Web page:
Ventures apartment building close to construction

Ventures apartment building close to construction
This site plan was approved in 2018 but was later slightly modified to reflect a small revision to the building placement, a City spokesman said.

Developers of a new apartment building on the Southbank are much closer to breaking ground on a project that was once controversial but now has the go-ahead from the City.

 Ventures Development Group had originally proposed constructing an apartment tower of up to 300 units on nearly three acres, near Baptist Health and Wolfson Children’s Hospital, the Resident reported back in 2018.That brought concerns about increased traffic flow in an already-busy area from neighbors GV-IP Jacksonville Owner LLC, which owns the former Aetna Building property, renamed Eight Forty One, on Prudential Drive. 

There was a lawsuit, now settled, and the project has been scaled back to 185 units and is within a couple of steps to construction. While occupation of the building will doubtless increase traffic flow, it will also attract more residents downtown, which has been a focal point for the city’s Downtown Investment Authority (DIA).

When Guy Parola, DIA’s Operations Manager, was asked what the project would add downtown, he said “More residents moving us closer to the 10,000 mark, as well as increased accessibility for the general public to our Riverwalk.”

Calls for comment to the developer were not returned, but Parola confirmed in October that the project is very close to the permitting phase preceding construction commencement.

“Their next step is to submit revised engineering plans, which when approved, gets them to permitting,” Parola said. “They are responsible for the design and construction of the mixed-use path and expanded Riverwalk and are responsible for conveying the easement area to the City.”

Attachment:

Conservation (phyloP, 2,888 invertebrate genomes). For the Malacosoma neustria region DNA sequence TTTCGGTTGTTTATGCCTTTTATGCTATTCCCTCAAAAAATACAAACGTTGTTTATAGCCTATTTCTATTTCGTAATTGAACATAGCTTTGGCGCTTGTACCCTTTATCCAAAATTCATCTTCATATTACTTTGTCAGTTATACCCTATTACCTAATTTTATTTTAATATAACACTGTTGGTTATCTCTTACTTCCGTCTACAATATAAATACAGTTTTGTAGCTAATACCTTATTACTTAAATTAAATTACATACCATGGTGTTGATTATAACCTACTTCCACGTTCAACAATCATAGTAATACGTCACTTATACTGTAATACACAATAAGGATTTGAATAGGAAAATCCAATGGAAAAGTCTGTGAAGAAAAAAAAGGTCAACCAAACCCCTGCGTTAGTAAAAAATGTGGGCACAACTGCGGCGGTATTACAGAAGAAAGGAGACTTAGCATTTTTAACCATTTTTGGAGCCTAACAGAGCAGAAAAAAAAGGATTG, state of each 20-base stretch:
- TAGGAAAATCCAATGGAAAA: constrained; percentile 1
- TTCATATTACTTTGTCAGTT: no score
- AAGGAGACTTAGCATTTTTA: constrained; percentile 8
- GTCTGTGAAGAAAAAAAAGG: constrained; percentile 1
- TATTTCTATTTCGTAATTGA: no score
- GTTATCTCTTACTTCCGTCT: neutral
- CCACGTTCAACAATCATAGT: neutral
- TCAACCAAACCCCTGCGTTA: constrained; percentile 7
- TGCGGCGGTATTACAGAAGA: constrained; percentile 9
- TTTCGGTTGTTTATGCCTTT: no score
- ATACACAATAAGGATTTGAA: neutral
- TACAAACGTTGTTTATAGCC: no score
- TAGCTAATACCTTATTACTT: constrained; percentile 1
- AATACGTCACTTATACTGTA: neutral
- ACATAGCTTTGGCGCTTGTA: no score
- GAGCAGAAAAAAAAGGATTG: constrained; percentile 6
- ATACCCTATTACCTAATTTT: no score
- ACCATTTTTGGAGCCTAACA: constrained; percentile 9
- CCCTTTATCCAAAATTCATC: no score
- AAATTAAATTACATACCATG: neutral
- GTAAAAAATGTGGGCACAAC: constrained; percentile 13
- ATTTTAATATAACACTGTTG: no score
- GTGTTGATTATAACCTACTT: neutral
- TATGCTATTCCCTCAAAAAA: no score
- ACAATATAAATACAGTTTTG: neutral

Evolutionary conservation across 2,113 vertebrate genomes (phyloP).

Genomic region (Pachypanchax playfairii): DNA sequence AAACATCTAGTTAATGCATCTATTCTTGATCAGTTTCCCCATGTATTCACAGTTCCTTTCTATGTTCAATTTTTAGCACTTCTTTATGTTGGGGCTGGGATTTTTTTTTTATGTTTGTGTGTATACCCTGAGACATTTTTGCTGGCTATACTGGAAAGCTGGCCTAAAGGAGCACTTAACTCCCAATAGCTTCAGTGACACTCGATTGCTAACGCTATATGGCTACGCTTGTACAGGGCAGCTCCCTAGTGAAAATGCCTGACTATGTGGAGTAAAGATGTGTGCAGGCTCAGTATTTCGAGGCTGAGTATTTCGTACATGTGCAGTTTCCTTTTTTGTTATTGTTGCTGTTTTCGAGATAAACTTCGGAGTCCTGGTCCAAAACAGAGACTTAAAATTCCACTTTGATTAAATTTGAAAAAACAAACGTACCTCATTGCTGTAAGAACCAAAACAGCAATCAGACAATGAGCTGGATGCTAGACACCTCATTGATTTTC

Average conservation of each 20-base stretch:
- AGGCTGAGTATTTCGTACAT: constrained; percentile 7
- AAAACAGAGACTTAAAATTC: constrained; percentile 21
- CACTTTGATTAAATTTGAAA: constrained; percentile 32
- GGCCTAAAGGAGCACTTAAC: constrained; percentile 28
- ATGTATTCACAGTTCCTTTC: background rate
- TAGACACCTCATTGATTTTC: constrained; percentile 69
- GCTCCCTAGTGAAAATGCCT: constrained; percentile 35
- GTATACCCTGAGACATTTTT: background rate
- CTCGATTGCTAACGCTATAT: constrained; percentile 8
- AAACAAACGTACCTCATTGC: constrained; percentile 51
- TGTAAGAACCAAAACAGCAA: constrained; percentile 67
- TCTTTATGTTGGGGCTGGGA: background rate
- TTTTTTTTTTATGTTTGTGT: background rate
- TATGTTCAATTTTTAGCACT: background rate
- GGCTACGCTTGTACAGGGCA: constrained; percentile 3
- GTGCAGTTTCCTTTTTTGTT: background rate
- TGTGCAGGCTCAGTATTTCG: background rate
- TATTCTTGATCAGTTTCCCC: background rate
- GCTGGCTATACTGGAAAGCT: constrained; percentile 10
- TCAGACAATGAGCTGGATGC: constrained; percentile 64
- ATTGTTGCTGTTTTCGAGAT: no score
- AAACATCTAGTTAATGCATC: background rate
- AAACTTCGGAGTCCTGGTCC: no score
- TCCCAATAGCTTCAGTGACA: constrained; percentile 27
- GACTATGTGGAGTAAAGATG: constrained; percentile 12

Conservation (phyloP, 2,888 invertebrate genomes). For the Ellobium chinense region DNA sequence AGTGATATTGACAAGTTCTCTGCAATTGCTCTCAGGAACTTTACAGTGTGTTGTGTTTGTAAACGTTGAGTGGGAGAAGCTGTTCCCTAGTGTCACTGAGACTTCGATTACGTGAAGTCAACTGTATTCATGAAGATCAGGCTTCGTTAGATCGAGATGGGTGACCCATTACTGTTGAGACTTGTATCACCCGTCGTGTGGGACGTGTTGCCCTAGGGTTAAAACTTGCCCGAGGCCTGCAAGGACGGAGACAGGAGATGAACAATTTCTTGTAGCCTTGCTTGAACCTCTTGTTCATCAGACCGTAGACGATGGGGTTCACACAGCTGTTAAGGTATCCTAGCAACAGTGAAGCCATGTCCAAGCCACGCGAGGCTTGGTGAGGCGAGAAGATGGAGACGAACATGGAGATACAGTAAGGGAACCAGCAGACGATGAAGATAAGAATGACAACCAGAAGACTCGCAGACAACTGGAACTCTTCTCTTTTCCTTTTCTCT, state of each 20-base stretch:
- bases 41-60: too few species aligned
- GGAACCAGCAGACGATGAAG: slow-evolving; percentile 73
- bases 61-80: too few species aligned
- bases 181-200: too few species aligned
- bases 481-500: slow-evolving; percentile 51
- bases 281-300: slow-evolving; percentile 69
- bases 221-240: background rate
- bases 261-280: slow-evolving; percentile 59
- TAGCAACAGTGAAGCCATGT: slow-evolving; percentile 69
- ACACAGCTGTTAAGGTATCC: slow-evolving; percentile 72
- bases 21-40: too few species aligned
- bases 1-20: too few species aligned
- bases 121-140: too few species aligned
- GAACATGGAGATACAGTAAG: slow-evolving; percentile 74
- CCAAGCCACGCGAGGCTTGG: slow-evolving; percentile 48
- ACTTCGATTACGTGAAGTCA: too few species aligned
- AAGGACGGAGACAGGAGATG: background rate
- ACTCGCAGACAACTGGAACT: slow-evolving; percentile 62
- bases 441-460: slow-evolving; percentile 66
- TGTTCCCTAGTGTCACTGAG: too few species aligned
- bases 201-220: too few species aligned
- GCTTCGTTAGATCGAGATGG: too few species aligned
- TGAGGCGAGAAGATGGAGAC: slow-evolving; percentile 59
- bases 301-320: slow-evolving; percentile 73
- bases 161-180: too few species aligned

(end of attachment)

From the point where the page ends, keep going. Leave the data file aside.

He said the developers have agreed to provide easement and improve the public space, specifically the multi-use path from Prudential Drive to the Riverwalk. No date has been set for groundbreaking.

Parola said the project received city incentives via a recaptured enhanced value grant. Those kinds of grants mean projects get a partial reprieve from taxes on the increased value of the property, DIA Executive Director Lori Boyer said.  

Leadership at the Downtown Investment Authority is hoping to bring more residential units to the downtown area in order to revitalize it and attract a younger workforce. To that end, the DIA has been streamlining the process for future development and offering incentives.

“It is a $7.8M recaptured enhanced value grant,” she explained about the Ventures incentive. “If the development didn’t happen at all, your taxes would be X. That’s your base year. If your taxes go to Y, the increment is the enhanced value and the 75 percent is the recaptured enhanced value.” That means the city gets 25 percent of the increased taxes for 20 years, rather than 100 percent. 

By Jennifer Edwards
Resident Community News

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